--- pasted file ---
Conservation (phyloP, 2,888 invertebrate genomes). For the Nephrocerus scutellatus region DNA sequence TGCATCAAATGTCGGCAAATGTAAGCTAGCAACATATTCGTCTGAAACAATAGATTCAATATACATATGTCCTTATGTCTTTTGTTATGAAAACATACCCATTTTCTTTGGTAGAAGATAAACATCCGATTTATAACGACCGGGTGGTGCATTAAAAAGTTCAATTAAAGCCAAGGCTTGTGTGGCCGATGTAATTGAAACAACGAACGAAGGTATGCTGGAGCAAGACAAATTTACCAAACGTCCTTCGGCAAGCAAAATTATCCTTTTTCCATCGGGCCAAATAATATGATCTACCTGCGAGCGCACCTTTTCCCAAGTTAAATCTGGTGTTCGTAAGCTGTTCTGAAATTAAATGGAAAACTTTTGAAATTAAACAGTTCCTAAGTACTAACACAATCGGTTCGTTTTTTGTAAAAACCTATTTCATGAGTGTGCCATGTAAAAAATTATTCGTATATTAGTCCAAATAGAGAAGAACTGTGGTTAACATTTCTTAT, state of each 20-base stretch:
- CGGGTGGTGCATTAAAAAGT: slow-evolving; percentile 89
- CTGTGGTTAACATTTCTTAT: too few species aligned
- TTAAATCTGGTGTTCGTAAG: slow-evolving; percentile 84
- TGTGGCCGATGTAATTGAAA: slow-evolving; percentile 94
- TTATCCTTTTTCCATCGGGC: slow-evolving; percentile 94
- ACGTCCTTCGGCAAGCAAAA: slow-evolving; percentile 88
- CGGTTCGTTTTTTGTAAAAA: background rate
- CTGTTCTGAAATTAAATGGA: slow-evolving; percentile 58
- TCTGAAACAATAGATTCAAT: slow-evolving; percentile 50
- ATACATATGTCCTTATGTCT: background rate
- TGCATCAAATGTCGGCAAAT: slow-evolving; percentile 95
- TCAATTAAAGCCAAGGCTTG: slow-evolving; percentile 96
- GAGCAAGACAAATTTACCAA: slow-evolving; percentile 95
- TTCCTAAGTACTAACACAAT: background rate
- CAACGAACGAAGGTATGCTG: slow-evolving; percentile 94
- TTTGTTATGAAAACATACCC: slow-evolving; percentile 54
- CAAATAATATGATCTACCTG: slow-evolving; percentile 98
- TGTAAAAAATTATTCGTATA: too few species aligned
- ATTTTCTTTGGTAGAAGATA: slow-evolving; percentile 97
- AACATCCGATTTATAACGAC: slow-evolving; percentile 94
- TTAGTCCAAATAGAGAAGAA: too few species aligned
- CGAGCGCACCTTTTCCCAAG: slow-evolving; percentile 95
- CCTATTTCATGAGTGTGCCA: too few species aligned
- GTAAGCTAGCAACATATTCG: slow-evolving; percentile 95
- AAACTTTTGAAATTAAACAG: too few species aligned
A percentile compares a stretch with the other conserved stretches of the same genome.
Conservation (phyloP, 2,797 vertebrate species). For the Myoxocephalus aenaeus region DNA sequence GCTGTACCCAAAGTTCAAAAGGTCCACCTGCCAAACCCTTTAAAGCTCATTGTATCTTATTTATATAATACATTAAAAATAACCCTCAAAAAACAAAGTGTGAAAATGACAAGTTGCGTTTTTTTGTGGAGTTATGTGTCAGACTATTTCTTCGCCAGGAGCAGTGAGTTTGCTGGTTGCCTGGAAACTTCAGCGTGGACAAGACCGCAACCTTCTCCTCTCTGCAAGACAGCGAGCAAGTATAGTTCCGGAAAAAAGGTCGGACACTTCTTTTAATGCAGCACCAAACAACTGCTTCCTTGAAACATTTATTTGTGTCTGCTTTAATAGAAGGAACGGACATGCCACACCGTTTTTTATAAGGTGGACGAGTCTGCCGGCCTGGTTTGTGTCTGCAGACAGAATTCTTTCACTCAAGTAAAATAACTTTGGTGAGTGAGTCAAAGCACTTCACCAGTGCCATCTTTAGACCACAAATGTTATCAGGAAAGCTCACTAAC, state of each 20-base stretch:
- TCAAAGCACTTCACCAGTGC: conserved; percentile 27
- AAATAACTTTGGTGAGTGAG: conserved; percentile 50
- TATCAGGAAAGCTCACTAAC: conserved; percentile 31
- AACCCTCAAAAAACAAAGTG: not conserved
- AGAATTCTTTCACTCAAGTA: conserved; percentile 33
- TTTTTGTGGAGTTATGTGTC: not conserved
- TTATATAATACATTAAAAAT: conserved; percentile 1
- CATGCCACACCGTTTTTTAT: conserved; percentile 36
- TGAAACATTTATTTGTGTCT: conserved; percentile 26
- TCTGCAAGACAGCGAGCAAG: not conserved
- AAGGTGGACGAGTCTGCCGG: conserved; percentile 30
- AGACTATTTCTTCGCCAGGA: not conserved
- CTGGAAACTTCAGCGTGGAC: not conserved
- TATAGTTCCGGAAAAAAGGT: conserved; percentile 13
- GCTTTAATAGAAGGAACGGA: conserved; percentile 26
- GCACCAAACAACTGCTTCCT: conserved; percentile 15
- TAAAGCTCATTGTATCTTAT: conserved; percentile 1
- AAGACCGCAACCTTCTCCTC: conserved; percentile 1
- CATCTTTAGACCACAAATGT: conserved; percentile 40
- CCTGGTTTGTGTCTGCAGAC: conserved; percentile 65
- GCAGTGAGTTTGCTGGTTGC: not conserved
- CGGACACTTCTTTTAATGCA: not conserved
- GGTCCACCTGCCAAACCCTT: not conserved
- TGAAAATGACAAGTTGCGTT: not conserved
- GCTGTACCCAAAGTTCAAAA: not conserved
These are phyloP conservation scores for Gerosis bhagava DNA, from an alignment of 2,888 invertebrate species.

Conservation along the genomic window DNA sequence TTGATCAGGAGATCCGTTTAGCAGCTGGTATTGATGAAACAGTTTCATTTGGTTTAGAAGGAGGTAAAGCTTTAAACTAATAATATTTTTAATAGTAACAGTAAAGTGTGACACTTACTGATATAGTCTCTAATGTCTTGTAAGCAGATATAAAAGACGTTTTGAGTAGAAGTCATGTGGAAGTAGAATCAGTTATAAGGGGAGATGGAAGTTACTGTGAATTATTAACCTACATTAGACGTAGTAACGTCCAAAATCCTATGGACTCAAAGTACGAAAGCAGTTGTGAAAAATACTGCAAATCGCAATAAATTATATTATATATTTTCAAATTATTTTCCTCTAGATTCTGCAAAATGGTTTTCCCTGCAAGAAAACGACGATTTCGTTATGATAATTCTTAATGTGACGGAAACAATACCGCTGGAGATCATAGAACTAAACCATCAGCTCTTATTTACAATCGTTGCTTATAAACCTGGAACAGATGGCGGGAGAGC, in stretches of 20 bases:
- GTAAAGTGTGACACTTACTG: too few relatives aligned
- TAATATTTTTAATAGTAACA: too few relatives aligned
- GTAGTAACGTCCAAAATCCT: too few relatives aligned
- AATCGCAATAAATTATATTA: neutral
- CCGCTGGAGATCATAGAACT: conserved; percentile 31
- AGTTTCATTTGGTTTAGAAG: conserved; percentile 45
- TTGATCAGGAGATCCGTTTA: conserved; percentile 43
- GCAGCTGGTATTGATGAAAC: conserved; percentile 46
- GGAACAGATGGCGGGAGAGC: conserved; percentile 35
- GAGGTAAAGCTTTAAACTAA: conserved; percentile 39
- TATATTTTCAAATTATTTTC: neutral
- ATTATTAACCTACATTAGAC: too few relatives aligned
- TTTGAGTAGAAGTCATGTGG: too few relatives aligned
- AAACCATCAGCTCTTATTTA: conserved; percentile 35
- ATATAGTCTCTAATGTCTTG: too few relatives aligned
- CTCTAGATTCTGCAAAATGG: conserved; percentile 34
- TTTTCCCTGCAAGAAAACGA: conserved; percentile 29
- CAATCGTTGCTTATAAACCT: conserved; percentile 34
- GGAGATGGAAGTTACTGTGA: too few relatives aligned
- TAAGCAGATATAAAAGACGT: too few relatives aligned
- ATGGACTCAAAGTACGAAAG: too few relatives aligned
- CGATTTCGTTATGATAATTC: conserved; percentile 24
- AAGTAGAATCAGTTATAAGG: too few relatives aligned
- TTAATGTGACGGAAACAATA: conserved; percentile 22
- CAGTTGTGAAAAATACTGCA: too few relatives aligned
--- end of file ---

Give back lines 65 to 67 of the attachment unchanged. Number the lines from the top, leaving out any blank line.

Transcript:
- GAGGTAAAGCTTTAAACTAA: conserved; percentile 39
- TATATTTTCAAATTATTTTC: neutral
- ATTATTAACCTACATTAGAC: too few relatives aligned